Developing a Business Succession Plan
Few business owners plan their exits from their businesses with as much care as they planned their entries. Just as every owner starting out needs a business plan, every owner looking to retire needs a succession plan to help transfer ownership and to achieve his or her retirement goals.
The Four Goals of a Succession Plan
While situations vary from business to business, most well-thought-out plans are designed with some or all of these objectives in mind:
- Protecting the company’s value and ability to compete;
- Minimizing conflicts among family members;
- Reducing gift and estate taxes; and
- Achieving the owner’s retirement goals.
Starting work early on a succession plan may help ensure a smooth change of ownership. An early start helps those family members who are active in the business to grow into their new roles and responsibilities over time if the goal of the succession plan is to keep the business held in the family. Moreover, starting early provides the opportunity to make changes to the plan, if necessary, before the actual transfer of control.
One of the key starting points is for the business owner to consider their goals in transitioning the business. A few of the key questions to ask are:
- Do you want to cash out of the business completely or retain an interest?
- Do you intend to pass ownership to family members or key employees?
- Is it important that you (or your family or key employees) retain control of the business?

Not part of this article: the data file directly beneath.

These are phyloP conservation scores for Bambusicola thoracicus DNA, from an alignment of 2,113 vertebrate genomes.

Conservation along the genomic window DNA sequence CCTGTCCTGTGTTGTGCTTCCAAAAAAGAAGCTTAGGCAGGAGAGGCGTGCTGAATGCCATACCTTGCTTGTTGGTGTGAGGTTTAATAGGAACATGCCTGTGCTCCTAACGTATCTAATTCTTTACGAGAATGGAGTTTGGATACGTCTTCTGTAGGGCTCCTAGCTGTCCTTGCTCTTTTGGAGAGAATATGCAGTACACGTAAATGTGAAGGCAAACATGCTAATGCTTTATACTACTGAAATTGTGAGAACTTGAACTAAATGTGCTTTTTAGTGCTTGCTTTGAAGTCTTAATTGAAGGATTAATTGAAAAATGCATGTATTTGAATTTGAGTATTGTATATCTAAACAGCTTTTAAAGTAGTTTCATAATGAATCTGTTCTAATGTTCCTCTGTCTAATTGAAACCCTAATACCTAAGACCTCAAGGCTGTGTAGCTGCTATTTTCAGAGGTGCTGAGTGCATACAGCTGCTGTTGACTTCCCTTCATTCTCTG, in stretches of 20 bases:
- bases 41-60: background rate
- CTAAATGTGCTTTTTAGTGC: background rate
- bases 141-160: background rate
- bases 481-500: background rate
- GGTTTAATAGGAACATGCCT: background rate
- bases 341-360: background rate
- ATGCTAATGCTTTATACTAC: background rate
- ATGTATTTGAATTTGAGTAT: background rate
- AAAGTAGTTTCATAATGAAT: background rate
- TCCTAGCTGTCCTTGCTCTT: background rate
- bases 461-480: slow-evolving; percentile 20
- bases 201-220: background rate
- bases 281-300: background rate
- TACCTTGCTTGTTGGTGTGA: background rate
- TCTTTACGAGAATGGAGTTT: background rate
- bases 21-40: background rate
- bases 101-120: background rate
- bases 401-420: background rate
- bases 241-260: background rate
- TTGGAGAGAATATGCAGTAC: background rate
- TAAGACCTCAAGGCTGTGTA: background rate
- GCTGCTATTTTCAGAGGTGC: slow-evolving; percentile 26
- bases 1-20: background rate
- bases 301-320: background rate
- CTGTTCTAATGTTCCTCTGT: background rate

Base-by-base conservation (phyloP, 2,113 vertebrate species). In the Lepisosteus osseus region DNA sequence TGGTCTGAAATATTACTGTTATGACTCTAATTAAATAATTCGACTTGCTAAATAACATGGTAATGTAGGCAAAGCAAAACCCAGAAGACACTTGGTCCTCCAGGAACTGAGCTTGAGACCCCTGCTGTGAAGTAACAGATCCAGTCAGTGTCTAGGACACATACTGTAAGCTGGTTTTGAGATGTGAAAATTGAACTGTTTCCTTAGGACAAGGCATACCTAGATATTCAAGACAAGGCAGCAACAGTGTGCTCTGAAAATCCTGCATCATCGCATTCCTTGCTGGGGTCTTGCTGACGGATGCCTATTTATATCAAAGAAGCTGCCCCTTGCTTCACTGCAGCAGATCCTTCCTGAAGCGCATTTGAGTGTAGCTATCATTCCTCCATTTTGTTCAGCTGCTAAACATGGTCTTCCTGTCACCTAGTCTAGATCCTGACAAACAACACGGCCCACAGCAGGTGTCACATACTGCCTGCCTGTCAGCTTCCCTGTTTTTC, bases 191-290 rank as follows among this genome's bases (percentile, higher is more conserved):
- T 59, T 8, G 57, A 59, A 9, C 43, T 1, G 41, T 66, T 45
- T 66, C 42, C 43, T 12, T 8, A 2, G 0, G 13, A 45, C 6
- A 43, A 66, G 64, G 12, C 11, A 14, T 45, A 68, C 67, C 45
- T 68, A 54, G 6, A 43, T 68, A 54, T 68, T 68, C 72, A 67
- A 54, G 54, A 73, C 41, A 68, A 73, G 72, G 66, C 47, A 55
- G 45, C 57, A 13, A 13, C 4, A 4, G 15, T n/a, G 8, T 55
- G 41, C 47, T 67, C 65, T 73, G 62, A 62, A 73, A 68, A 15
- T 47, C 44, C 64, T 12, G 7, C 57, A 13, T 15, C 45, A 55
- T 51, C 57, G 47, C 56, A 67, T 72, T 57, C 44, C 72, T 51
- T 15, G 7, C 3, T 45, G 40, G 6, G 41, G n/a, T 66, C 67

- Do you still desire to remain active in the business?
- Is one of your principal goals to minimize gift and estate taxes?
- What is your time horizon?
The answers to many of these questions can then help drive the appropriate succession strategy; whether it is transitioning to family members, selling to key employees or finding an outside party to purchase the business.
As a business owner, you should be careful not to attach provisions to the transfer of ownership that could limit the ability of the business to grow and compete in the future. Some business owners have included provisions in their wills or in the company bylaws that, for example, limit the level of debt the business can carry or restrict the types of opportunities the company can pursue.
A succession plan is also an effective tool for minimizing your estate taxes. You can capitalize on the $14,000 federal gift-tax annual exclusion by giving your children company stock over time. However, it’s important that you determine the fair market value of the shares you transfer so that you don’t run afoul of the IRS.
Letting go of the business you have spent a lifetime building is a huge decision. That’s all the more reason why you should take the time to do it correctly and consult with the appropriate professionals who can help you put together an effective and workable succession plan.
Ken Meissner, CPA is a partner at Alegria & Company and specializes in business and personal income tax and is a Certified Specialist in Estate Planning.
He can be reached at firstname.lastname@example.org